You also need to confirm that they provide a full cycle of cloud application development to ensure all important stages will be covered — from UI design to testing.
Before proceeding to actual mobile app development, you and your team should establish the stack and pick a cloud service provider. Understandably, you might not feel like you are in your element where the tech side is concerned. So we’ll narrow it down to the most popular options.
3. Choose a cloud platform
The choice of a service provider is the cornerstone of cloud application development. Let’s have a look at the leading companies in this industry.
- Amazon Web Services (AWS) is an absolute leader in a public cloud space. They offer more than 200 products and tools for cloud based application development and score better than anyone in terms of global reach.
- Microsoft Azure is also a reliable option. It’s the best choice when you need to integrate your app with other Microsoft products. It is also known for superior data science and machine learning models. So if your cloud application development goals revolve around these technologies, you should definitely consider Azure.
- Google Cloud rivals AWS for the love of startup businesses because their solutions are also very adaptable and cost-effective. However, Google does not yet have as much computing power as its competitors. That makes it a go-to option for simpler kinds of applications.
Based on our experience, AWS is an excellent choice for startups: it’s reliable, affordable, and offers a vast variety of development tools. And since Purrweb engineers are huge AWS fans, Post-a-Room runs on AWS cloud hosting and was built using several of their services and tools. For instance, we combined AWS Cognito and AWS Amplify capabilities to set up custom authorization.
4. Decide on the tech stack
Remember how we mentioned that cloud application development gravitates towards integration of platforms? A good way to ensure a smooth transition is to choose React.js for a web app’s front end and develop a mobile app using React Native framework. There are enough similarities between React Native and React.js to accelerate the process. In Purrweb we’ve built a lot of cross-platform cloud apps on React Native, including Post-a-Room.
The choice of backend stack can be motivated by the app’s core functionality. We won’t analyze every possible scenario here, but here is an example. A lot of modern cloud apps would likely have some real-time functionalities like live chat, live streaming, or collaboration tools. Node.js is one of the best programming languages to handle real-time data, so we used one of its frameworks — NestJS — to develop Post-a-Room. The other framework to look up is ExpressJS.
Besides absolute giants like Amazon, Microsoft, and Google, there are a lot of other companies that deliver reliable cloud solutions. It is a common practice to rent the core infrastructure from one of the big three, but integrate other additional services as needed. For example, we used the following ones for Post-a-Room:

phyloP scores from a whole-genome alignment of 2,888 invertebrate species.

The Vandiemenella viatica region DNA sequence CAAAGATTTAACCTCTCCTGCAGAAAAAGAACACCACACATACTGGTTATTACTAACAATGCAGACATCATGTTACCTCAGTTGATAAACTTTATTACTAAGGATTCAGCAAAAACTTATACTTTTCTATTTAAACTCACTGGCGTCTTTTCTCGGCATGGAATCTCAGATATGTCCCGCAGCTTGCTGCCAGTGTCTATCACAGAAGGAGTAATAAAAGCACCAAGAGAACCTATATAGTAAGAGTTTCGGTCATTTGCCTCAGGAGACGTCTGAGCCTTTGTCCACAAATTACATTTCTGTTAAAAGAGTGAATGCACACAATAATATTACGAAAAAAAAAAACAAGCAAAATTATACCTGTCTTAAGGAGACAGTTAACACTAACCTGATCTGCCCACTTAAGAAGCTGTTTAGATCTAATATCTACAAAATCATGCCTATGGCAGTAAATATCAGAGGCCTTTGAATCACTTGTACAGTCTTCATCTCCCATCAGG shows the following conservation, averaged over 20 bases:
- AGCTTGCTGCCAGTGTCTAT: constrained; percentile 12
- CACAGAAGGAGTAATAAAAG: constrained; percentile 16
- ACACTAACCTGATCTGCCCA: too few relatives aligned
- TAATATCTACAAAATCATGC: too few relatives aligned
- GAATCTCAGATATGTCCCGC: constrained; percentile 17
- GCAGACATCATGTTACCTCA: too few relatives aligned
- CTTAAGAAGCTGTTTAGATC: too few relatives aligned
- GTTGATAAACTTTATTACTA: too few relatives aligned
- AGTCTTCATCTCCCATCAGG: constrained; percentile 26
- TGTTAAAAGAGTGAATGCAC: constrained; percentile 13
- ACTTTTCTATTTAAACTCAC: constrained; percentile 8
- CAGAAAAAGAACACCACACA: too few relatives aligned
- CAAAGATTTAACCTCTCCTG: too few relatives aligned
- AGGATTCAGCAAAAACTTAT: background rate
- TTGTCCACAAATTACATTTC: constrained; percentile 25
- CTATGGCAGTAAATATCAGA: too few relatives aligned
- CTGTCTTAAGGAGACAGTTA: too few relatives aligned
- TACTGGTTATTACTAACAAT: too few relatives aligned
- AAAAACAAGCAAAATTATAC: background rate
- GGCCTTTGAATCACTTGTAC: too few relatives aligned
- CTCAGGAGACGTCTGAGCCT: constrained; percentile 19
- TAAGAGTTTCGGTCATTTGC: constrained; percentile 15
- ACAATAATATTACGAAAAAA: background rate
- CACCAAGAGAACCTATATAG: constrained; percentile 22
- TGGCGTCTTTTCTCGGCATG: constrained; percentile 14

- Firebase — to implement push notifications.
- Pusher — to enable real-time communication in a live chat.
- Apollo GraphQL — to fetch and present the data.
Don’t hesitate to talk to your cloud application development partner and find out what would work best for you.
5. Design and build an MVP
Cloud based application development is a complex task. As always, we recommend launching a minimum viable product (MVP) first. This will allow you to see what users like and don’t like in your app. Then you’ll be able to analyze their feedback and improve your app. Since cloud apps are highly scalable by nature, it won’t be a problem to expand as you go.
Post-a-Room wasn’t an exception. We developed an MVP that featured only the most basic functionality:
- AirBnB-like room search with filters.
- Nearby search.
- Posting a room for rent.
- Live chat.
If you want to learn more about MVP and how it can benefit your cloud application development — we have another great article here ⬇️
6. Organize DevOps and testing
Cloud application development should include a testing stage to ensure security and optimal performance. It’s good if a mobile app development company that works on your app is not new to DevOps practices, including Continuous Integration and Continuous Delivery (CI/CD). It enables automation in the cloud based application development process and ensures that all the code changes are tested before deployment.
Cloud providers develop and supply a lot of popular DevOps services. At Purrweb we use AWS DevOps tools as well as other software like Docker, GitLab CI/CD, AppCenter, Vercel, and FastLine.
7. Launch your application
Once the testing stage is over, the last step is to release your app on the app markets. Best to leave this to your mobile app development partner — they would know the official guidelines and save you the trouble of the app being rejected.
However, this is not where you necessarily part ways with a cloud application development company forever. For instance, our clients from Post-a-Room are still looking for ways to evolve their project — let’s wait and see how it goes.
A short afterword
If done correctly, cloud based application development can bring a lot of value to your users. However, these days, the cloud is a part of almost everything that’s on our smartphones and computers. The lines between local and cloud processing are becoming fuzzy. So don’t fret: even if your project idea doesn’t fully fit the description of a SaaS, it can still benefit from cloud application development tools and services. Want to find out more? Fill out the form below, and we’ll be in touch!
- Anton Kiryukhin
- Polina Androsova